Friday, November 1, 2013

Why I Loathe Downton Abbey


A post from last October when I was living in Seattle and I saw Downton Abbey for the first time on PBS and was somewhat hooked and somewhat aghast...(I'm a lot mellower now, I promise.)
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I hadn't seen Downton Abbey until this weekend but I knew it sounded dodgy because The Daily Mail has been boosting it for the last two years and anything The Daily Mail loves is prima facie revolting. The paper who drooled over Hitler until September 1 1939 (and secretly until May 1940) has long been a champion of reactionary rhetoric and causes. But I've been puzzled by Downton Abbey because it keeps winning awards and Hollywood is far to the left of The Daily Mail. What gives? I decided that I should probably watch this show and decide for myself, which is what I did on Sunday.  
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The first thing to say is that Downton Abbey is right wing patrician propaganda of the silliest kind. The benevolent view of the upper classes and the condescending treatment of the lower orders is so sniveling and ridiculous that I wonder that the cast doesn't blush with shame every time they go on set. All the cruelest, wickedest characters live below stairs and although the upstairs ladies and gents sometimes are a bit bitchy basically they are the benevolent overloads of the Empire. Johnny Foreigner is not to be trusted in Downton Abbey be he greasy Turk or gauche American and in one embarrassing scene even the Irish Republican chauffeur breaks down and admits that he secretly worships the English ruling class. So I can see why The Daily Mail loves this show. They would like nothing less than to turn back the clock to 1913 when the lower orders and women knew their place and puffy faced men ruled one quarter of the globe from London clubs. But why do the Emmy voters love Downton Abbey too? Well just because it's reactionary nonsense doesn't necessarily mean it's a bad show. Some of my favourite writers have been right wing nuts: Evelyn Waugh, Kingsley Amis and Philip Larkin spring to mind. And what Downton has going for it is the fact that its pretty funny. Maggie Smith is a gem and wisely they have a policy of giving her all the best lines. Dame Maggie Smith could read the phone book (is there still a phone book?) and make it entertaining and here she has sensibly decided to ignore her actual character and just play Oscar Wilde's Lady Bracknell for all she's worth. However like Tom Reagan being led into the woods of Miller's Crossing the snappy dialogue does tend to dry up as time marches on. Series 2 doesn't have too many gags and when Dame Maggie isn't on screen the charisma drops by a million candle power. Without good dialogue you start to notice the actual plot and the plot, good Lord, is the cheesiest of cheesy soap opera. It's a prettily shot and wonderfully lit soap opera though, with ravishing costumes, nice frocks and an attractive cast (well attractive for England anyway). So I think the Emmy voters like Downton Abbey because most of them are actors and actors dig soap opera and American actors in particular tend to think anything from the BBC and England is classy (even though Downton Abbey is actually a production of ITV).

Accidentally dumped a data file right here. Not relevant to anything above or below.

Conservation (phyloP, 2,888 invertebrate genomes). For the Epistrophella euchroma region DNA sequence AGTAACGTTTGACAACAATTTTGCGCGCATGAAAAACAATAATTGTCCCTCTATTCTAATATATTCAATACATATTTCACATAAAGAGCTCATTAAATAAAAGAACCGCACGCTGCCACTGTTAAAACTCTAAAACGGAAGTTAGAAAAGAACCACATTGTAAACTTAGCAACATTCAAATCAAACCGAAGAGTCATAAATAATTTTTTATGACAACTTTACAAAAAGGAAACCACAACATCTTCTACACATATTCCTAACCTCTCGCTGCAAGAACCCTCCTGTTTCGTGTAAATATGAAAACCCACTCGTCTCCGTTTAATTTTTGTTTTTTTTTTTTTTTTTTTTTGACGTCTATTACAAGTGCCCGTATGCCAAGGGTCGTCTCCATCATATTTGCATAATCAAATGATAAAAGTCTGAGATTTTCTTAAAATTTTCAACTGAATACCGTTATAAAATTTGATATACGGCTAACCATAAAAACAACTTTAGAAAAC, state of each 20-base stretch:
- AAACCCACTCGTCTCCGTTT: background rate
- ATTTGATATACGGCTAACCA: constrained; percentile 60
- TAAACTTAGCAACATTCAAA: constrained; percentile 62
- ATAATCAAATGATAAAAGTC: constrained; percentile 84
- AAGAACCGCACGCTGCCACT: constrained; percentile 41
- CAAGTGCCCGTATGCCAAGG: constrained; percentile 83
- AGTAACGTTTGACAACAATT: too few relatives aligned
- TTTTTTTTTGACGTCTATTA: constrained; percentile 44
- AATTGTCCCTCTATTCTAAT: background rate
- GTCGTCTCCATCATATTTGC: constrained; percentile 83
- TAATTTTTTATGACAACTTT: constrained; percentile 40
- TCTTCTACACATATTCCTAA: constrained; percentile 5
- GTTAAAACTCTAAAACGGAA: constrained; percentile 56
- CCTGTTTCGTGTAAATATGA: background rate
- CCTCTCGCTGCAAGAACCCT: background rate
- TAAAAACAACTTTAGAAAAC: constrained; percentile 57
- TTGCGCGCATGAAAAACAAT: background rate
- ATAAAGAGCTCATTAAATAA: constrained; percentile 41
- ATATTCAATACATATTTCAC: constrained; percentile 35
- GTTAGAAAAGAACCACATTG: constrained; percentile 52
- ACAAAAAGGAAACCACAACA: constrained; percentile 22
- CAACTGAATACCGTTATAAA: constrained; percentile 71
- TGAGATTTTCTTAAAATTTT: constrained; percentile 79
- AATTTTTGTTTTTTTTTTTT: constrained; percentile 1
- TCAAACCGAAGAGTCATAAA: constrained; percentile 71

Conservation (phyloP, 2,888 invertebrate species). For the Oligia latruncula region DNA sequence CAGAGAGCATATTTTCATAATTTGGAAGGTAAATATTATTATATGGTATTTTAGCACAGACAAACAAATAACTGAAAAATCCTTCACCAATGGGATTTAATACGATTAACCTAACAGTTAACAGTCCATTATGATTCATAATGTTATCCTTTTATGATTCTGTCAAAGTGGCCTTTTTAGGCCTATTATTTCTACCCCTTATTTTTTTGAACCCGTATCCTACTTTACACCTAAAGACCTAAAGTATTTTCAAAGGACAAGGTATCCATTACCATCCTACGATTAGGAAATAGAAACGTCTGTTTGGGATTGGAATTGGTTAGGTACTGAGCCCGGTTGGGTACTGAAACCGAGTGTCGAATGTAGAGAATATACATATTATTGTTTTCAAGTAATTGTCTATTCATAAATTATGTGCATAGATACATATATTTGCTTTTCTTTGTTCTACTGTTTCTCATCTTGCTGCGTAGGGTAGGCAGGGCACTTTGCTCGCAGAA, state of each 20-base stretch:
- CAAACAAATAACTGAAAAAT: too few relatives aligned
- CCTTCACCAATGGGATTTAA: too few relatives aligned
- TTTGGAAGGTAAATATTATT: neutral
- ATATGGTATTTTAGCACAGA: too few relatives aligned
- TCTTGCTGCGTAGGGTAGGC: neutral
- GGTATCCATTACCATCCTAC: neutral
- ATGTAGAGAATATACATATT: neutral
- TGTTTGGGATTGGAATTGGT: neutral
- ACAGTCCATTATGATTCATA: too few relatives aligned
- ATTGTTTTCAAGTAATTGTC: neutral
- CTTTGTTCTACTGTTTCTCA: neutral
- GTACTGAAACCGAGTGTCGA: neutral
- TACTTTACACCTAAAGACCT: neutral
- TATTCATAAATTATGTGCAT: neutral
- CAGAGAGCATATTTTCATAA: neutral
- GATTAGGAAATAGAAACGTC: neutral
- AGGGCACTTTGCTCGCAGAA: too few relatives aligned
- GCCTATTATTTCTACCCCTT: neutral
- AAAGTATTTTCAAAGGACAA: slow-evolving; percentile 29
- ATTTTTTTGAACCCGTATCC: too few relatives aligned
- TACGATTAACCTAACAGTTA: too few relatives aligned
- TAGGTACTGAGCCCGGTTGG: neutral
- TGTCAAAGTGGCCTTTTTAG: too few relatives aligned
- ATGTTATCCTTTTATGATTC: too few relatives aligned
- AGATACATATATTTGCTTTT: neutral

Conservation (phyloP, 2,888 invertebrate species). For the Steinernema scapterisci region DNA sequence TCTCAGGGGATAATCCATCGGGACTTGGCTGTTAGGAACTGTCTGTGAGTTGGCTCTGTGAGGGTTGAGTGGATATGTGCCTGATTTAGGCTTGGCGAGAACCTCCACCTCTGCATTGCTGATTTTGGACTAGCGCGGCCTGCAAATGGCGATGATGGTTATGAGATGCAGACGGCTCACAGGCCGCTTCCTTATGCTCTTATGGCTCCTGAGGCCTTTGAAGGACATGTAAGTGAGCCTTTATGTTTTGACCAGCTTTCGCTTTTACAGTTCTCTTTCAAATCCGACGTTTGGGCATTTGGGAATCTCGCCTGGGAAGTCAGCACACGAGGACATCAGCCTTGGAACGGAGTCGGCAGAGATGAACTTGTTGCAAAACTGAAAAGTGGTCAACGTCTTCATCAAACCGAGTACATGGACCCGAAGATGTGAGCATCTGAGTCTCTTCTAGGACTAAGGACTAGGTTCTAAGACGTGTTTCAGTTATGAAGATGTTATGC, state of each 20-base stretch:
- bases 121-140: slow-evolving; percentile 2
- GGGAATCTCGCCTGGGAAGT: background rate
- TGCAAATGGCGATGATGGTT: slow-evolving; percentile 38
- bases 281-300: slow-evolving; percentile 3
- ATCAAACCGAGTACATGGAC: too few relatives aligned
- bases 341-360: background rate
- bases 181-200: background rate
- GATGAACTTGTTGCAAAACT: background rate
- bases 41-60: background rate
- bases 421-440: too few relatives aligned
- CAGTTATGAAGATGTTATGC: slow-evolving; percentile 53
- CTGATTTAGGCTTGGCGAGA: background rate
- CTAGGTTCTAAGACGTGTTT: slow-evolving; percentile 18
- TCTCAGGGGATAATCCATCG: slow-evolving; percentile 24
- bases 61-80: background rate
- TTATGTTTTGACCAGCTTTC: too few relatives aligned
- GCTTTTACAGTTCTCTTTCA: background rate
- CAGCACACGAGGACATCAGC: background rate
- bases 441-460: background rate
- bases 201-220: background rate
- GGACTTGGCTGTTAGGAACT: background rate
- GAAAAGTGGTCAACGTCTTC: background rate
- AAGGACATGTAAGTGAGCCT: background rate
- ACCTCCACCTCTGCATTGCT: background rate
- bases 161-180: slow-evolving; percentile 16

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If Downton Abbey were a better show its values might stir the blood and hasten the revolution but it's so vulgar and cliched and laughable that no one is going to get too worked up about it. It gets its facts wrong all the time (in one episode set in 1918 two characters were talking about the "rising that happened in Dublin last Easter") and it gets cheesier and lazier as Julian Fellowes (his actual name is, get this, Julian Alexander Kitchener-Fellowes, Baron Fellowes of West Stafford) runs of material. But like I say none of this matters that much. Downton Abbey can be enjoyed by many walks of American life: ladies with cats, ladies without cats who like old frocks, Anglophile gay men, conservatives longing for the good old days, and Brits abroad (for ironic mocking reasons). The intersection of all these types and thus the ideal American viewer of Downton Abbey would have to be Quentin Crisp but he, alas, has passed.